JC Economics Free Market & Allocative Efficiency Essay Model Answers
A market economy is an economic system which resolves the basic economic problem mainly through the market mechanism, relying on free market forces of demand and supply. In theory, the free market should be the most efficient way of allocating resources. However, market failures exist, compelling the government to intervene in the market. In Singapore, resources are mainly allocated through the free market mechanism with the government acting as a supporting role.
For the essays on Market Failure topic, JC Econs students have to explain the concept of economic efficiency (EE) in your H2 Econs exams too. Did you know that efficiency concepts relate to the 3 basic economic questions?
Explain concept of economic efficiency: EE is achieved when it is not possible to change the existing allocation of resources in a way that makes one person better off without making someone else worse off.
For EE to be achieved, the two conditions are productive efficiency (PE) and allocative efficiency (AE). An economy is productively efficient when it is producing on the PPC and hence using the least cost method of production. An economy is allocatively efficient when the right amount of the right kind of goods is produced.
Here is a sample of a 25-mark, no-part essay on efficiency, market mechanism in Singapore.
Discuss whether the free market is the most efficient way of allocation resources in Singapore. [25m]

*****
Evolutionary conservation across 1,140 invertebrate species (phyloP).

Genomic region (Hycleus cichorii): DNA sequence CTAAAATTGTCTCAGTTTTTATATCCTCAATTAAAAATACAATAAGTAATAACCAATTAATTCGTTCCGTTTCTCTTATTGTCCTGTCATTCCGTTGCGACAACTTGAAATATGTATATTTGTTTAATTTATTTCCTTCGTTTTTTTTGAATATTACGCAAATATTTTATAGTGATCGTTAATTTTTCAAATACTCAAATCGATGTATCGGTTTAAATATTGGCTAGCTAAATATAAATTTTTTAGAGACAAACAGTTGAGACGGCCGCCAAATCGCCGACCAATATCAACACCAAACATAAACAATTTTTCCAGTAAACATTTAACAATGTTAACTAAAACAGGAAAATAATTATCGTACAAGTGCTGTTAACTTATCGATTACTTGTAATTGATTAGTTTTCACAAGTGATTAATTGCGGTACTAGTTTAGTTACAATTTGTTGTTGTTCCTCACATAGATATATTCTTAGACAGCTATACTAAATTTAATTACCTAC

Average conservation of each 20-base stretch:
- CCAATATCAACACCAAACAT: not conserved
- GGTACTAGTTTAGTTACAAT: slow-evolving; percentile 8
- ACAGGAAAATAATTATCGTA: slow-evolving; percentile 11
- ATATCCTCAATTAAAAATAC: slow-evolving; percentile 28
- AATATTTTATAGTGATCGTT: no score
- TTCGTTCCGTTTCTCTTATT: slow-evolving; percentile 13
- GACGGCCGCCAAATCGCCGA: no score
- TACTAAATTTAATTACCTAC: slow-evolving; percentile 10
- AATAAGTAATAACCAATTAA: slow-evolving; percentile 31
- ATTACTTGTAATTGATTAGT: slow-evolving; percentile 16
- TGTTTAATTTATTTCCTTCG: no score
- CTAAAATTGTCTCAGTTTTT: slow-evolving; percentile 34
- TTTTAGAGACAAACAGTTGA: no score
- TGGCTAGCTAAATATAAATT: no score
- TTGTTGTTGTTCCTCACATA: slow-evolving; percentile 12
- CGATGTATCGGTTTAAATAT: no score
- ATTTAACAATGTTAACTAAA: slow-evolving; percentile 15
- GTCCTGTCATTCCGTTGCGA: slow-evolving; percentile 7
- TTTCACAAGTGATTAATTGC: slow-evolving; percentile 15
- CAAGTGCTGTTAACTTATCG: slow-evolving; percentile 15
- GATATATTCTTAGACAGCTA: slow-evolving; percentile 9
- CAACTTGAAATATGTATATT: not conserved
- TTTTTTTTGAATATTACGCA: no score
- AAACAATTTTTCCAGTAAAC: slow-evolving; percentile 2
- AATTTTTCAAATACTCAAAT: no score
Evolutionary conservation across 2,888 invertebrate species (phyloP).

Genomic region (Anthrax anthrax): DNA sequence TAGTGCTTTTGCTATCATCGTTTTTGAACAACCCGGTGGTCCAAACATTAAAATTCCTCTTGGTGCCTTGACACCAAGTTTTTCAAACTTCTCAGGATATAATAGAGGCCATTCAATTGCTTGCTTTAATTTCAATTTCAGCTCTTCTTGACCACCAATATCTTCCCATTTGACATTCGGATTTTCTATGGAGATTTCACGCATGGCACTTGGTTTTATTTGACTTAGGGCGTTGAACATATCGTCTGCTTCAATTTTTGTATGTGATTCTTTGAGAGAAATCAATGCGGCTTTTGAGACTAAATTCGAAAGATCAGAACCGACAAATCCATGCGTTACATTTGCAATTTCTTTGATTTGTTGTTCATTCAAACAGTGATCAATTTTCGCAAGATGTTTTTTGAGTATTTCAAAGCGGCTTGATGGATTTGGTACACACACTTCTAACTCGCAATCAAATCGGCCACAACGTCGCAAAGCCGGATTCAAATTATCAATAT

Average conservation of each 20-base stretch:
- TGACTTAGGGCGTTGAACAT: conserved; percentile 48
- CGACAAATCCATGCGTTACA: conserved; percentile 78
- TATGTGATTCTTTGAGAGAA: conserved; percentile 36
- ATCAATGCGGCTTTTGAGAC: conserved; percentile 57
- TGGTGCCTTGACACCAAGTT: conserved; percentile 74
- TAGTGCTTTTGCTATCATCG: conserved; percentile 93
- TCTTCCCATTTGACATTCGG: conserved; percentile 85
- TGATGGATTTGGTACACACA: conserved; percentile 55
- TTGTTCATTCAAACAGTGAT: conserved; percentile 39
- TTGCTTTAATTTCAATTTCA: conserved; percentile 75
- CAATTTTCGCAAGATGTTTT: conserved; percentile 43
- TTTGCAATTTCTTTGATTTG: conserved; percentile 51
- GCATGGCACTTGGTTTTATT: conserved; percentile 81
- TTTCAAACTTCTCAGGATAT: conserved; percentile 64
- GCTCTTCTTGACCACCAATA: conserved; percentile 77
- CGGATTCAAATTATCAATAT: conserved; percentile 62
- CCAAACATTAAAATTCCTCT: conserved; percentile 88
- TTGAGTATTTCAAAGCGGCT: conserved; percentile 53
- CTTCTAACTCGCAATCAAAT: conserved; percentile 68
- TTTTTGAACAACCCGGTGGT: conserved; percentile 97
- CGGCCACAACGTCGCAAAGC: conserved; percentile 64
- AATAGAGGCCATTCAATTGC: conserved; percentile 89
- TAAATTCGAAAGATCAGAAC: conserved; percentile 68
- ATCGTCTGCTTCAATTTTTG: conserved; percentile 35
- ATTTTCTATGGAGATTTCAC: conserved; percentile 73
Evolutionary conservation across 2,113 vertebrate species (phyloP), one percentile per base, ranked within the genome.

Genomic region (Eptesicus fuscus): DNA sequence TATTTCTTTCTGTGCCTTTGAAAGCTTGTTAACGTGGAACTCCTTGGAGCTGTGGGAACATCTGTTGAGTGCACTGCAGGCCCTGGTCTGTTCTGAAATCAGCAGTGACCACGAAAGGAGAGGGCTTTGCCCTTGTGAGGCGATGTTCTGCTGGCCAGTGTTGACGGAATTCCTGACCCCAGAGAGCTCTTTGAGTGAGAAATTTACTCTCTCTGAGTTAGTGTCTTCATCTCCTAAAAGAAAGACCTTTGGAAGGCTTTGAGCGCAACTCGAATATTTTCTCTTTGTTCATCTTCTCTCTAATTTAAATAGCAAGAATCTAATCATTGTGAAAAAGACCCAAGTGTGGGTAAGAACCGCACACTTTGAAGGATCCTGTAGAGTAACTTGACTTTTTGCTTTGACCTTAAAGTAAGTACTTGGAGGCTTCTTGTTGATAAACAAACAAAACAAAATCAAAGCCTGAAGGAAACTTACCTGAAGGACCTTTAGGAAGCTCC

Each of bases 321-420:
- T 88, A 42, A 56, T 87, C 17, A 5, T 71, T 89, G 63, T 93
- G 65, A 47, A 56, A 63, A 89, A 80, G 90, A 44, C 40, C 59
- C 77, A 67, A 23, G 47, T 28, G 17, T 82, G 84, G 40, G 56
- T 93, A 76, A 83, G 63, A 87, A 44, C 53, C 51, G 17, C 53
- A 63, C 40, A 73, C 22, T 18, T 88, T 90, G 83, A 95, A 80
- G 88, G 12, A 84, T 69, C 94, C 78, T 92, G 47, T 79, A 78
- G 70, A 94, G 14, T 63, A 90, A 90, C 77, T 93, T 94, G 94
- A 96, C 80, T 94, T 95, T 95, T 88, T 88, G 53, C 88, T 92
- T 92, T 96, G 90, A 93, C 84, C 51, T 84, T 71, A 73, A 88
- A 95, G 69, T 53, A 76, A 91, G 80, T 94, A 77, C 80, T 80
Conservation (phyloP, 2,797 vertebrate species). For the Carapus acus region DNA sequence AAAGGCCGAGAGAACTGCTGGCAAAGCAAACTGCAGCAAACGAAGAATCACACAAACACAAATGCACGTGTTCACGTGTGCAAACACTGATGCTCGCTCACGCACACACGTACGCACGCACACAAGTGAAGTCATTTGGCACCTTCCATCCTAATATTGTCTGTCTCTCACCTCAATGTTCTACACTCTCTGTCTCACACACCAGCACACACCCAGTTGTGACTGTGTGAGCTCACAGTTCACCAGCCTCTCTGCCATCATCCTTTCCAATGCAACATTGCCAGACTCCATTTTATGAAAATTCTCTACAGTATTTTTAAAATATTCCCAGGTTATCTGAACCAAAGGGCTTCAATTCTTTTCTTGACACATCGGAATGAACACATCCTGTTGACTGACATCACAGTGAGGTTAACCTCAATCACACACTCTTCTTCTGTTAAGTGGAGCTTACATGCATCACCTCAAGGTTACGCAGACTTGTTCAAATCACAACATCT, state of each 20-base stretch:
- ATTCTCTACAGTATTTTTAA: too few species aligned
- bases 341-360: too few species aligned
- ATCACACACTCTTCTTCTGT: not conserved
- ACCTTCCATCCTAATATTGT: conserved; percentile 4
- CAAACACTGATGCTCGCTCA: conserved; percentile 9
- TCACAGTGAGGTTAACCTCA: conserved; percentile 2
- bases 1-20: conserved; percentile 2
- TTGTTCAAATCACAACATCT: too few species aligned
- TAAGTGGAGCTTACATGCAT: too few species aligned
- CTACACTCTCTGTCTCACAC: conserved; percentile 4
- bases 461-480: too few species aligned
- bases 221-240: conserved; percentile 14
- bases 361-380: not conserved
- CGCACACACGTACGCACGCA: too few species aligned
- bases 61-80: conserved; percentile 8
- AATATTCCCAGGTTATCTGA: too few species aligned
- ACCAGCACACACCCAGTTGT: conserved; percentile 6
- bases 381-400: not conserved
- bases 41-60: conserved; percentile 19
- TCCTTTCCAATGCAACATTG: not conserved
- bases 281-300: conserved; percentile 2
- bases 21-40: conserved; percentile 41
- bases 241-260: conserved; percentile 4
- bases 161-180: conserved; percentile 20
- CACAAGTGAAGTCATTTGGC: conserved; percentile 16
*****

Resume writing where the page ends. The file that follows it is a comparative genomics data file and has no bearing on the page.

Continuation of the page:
JC Economics Essay – Allocative Efficiency Concept
Explain the free market mechanism and how it can be used to allocate resources The price mechanism is a system which allocates resources through the free forces of market demand and supply, both in the goods and factor markets. The price mechanism in the goods market determines what and how much of the goods and services are to be produced. Similarly, the price mechanism in the factor market determines what and how much of the factors of production are employed.
-> explain increase in dd of one good relative P ↑ (signal) -> profits increase incentive for producers to enter helps allocate resources automatic, decentralised decision making
• Explain allocative EFF
Allocative efficiency would require firms to produce at the output level where the marginal social benefit (MSB) is equal to the marginal social cost (MSC) thereby maximising the society’s welfare.
Note: is productive efficiency required here?
Productive efficiency is attained when firms produce at the output level at any point on the long run average cost curve.